By: omunoz
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6 Harmful Habits for your Your Credit Score

Who would’ve said that a simple number would be so significant and would have so many people nationwide concerned about it?

But that’s precisely what the credit score is.

A credit score is a number between 300 and 850 used to evaluate the creditworthiness of consumers, and it’s based on their financial history. Banks use this score to evaluate the ability of an individual to pay a debt.

Even though many people don’t really pay attention to it, it’s crucial to improve your finances and grow your business. The higher your credit score is, the more chances you have to access credit with good terms and optimal interest rates.

But some behaviors, actions, and habits can lower your chances of getting a loan. Or if you do get a loan, it will have very unfavorable terms and will b very expensive. 

It’s vital that you make sure you don’t fall into any bad habits that can affect your credit score. And, to help you do that, we’re sharing with you the top 6 harmful habits to your credit score so that you can avoid them at all costs.

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What hurts my credit score? 6 habits with a negative impact

The followings are six habits you must avoid if you don’t want your credit score to decrease.

1. Falling behind your payments

Your payment history is the most decisive factor in your credit score. That’s why you must avoid at all costs being late on your debt payments. Even only 1 late payment can affect your credit score. If you are late on one of your payments, the delay will show up on your credit report for up to seven years.  

Make sure you always pay all your bills on time, and your credit score will remain healthy.

2. Opening too many credit lines at once

It’s not a good idea to open too many lines of credit at once, especially if you don’t have a long credit history. This behavior indicates lenders that you have financial problems, and you’re desperately seeking money to solve them.

Just applying for a credit line (even if you’re not approved) can hurt your credit score because most financial institutions do a hard pull, which lowers your score.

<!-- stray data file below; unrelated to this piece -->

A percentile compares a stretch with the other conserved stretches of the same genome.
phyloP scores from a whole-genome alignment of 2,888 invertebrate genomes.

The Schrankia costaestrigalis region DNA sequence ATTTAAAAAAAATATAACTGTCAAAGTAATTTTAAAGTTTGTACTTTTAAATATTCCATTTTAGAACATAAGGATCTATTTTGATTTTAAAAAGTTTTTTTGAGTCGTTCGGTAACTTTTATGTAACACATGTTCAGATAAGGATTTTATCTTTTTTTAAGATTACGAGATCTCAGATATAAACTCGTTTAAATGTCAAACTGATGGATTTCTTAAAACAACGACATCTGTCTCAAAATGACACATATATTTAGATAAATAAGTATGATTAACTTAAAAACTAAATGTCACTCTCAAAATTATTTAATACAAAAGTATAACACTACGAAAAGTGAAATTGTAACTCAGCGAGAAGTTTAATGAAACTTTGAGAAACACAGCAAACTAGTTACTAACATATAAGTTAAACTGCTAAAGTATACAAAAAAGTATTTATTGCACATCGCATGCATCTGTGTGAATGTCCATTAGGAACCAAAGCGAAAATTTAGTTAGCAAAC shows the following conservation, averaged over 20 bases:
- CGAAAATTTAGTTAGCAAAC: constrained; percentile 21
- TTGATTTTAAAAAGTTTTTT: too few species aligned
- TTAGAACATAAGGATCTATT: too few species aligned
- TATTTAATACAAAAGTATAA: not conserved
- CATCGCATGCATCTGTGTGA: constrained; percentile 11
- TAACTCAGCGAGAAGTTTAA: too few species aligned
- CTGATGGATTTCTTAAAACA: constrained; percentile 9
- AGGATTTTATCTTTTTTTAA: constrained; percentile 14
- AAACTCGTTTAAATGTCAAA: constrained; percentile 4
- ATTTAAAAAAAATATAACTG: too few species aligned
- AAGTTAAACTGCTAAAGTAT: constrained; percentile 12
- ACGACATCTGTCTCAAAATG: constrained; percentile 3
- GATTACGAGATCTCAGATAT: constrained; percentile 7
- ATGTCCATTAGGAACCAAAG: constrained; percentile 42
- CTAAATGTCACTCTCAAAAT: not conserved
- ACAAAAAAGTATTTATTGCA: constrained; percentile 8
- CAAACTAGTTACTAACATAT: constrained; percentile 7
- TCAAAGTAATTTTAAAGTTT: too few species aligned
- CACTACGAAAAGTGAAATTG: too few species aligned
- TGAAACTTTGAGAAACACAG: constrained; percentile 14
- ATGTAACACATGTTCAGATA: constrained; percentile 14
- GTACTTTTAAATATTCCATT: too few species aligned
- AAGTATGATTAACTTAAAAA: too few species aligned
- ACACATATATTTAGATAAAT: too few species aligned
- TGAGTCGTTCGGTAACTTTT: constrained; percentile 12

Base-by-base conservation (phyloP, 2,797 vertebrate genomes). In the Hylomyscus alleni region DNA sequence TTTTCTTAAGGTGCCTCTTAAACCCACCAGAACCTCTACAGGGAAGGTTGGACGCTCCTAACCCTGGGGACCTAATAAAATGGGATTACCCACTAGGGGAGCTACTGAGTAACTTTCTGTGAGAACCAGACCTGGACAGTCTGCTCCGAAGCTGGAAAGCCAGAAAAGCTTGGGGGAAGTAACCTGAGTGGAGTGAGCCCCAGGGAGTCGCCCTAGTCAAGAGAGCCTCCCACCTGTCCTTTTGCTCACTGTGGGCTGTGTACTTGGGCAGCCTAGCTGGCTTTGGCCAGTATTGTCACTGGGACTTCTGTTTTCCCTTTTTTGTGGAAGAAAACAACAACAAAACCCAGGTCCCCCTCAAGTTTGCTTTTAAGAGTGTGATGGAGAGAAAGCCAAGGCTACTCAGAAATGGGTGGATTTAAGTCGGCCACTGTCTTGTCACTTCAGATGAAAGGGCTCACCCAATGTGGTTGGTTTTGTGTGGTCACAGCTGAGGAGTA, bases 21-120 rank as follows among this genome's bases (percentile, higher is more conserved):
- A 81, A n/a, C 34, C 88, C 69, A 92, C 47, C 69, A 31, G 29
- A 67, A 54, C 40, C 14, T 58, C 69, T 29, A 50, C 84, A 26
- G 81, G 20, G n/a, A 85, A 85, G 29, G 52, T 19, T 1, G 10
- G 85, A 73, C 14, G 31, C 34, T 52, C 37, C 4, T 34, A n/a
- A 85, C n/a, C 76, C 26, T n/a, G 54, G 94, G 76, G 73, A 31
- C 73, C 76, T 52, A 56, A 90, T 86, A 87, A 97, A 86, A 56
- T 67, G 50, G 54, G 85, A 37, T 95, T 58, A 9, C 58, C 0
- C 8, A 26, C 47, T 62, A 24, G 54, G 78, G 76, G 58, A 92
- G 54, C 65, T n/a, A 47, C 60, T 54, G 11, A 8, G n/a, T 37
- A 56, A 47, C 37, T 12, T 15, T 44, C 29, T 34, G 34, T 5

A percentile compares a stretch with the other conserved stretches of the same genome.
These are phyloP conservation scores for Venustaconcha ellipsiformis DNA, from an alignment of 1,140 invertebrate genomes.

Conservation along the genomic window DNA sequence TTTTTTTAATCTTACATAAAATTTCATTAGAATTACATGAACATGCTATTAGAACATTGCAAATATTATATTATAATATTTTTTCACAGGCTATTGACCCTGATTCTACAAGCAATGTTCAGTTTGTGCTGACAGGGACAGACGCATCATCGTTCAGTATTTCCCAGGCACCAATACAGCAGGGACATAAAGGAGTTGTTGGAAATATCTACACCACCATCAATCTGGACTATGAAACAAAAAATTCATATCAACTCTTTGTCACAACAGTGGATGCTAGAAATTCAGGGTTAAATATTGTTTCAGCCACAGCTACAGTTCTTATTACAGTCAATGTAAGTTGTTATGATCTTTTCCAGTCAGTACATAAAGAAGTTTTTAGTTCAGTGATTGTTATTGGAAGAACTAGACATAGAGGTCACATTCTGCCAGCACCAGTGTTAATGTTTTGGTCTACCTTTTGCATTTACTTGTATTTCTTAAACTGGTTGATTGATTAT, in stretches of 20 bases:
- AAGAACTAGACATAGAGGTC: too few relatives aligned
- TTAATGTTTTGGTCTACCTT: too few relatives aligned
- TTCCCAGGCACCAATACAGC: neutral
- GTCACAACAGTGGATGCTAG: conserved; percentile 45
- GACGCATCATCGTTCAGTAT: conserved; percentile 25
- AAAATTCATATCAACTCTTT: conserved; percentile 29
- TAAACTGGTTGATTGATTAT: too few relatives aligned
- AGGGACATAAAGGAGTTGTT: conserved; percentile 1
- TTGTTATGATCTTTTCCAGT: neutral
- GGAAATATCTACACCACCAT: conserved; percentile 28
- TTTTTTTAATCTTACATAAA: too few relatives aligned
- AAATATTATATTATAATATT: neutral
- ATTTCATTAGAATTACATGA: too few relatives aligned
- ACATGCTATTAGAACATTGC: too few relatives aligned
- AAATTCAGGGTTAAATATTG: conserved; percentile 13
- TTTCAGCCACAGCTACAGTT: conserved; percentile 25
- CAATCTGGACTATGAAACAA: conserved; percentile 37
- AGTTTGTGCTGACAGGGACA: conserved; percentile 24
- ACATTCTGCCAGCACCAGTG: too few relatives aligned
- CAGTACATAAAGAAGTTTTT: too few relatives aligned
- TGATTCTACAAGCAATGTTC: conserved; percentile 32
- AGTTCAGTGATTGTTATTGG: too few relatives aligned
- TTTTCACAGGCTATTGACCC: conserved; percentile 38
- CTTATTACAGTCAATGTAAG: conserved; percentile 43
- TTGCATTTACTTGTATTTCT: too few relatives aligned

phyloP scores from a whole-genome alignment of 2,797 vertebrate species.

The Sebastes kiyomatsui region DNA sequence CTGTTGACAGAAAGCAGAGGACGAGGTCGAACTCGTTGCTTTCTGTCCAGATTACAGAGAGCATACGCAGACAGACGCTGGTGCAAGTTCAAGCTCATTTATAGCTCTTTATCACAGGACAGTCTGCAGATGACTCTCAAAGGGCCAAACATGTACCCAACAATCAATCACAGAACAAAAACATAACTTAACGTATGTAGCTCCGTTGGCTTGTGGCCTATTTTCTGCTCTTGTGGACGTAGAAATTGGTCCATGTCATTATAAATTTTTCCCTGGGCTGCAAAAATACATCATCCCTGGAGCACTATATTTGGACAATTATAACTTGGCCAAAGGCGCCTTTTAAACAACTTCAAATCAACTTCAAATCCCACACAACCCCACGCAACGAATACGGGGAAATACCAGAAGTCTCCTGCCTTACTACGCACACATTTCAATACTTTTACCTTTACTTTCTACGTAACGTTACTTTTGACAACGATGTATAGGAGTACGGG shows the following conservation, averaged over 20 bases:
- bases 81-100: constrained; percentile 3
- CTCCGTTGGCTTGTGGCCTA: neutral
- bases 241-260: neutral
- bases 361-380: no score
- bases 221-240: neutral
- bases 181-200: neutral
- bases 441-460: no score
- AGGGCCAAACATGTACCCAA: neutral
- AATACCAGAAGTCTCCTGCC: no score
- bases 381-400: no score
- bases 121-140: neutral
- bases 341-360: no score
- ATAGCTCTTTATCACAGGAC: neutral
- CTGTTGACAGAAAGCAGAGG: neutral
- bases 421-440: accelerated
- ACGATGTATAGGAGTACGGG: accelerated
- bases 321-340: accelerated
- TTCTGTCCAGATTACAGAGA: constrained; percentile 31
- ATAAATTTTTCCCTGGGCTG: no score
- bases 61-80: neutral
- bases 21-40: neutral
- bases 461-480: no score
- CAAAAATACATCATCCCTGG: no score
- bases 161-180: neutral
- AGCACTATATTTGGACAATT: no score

Make sure only to open one credit line at a time and, if you really need more than one, space them out as much as possible. Also, make sure you only apply for credit when you need it.

If you’ve already opened several lines of credit, don’t go and close them all at the same time. Keep reading to know why!

3. Closing an account

If you have finally paid off a credit card or you have one that you’re not using anymore, closing this account may seem the right choice.

Unfortunately, eliminating one account can lower your credit score.

When you do so, you reduce the total amount of credit available to you, and this affects your credit use rate. Also, your financial history can be compromised if you close off old accounts because these can prove that you have been financially responsible with your payments for an extended period.

4. Avoiding credit

If you avoid any type of credit in fear that you’re going to be in debt, you won’t create financial records, and you will reduce your possibilities of accessing a loan when you need it.

The good news is you don’t need to overspend or fall into debt to build your financial history. If you use a credit card for some of your monthly expenses, like your phone, gas, or food, and if you pay them on time, this will build your credit history.

5. Depending exclusively on your credit cards

Applying for and actively using a credit card can help you establish a good credit history, but this is not enough to get a high credit score.

Those with auto loans, mortgages, and other types of debt get a higher score than those who only use credit cards. This is because 10% of your credit score depends on different lines of credit since this information is used by lenders to know you’re capable of managing several types of credit simultaneously.

6. Ignoring your credit reports  

Failing to check your credit report is one of the worst financial mistakes you can make. Make sure to check this information regularly and look for possible errors that could affect your credit score. is a website where you can request your report from the three credit bureaus in the US, at no cost. If you find inconsistencies when reading your report, you must report them to the Bureau of your choice.

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Start improving your credit score 

It takes time to get a good credit score. Make sure you don’t spoil your credit score, making any of the mistakes above.

Many people don’t realize, but having a good credit score is vital, so start working today to build a strong and stable score. If you’re not sure of how to do it, don’t worry, we’ve got your back.

We have a bank of articles that can help you fully understand your credit score, and that will give you actionable tips to start improving it. Start growing your credit score today!

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Everything you need to know to improve your credit score

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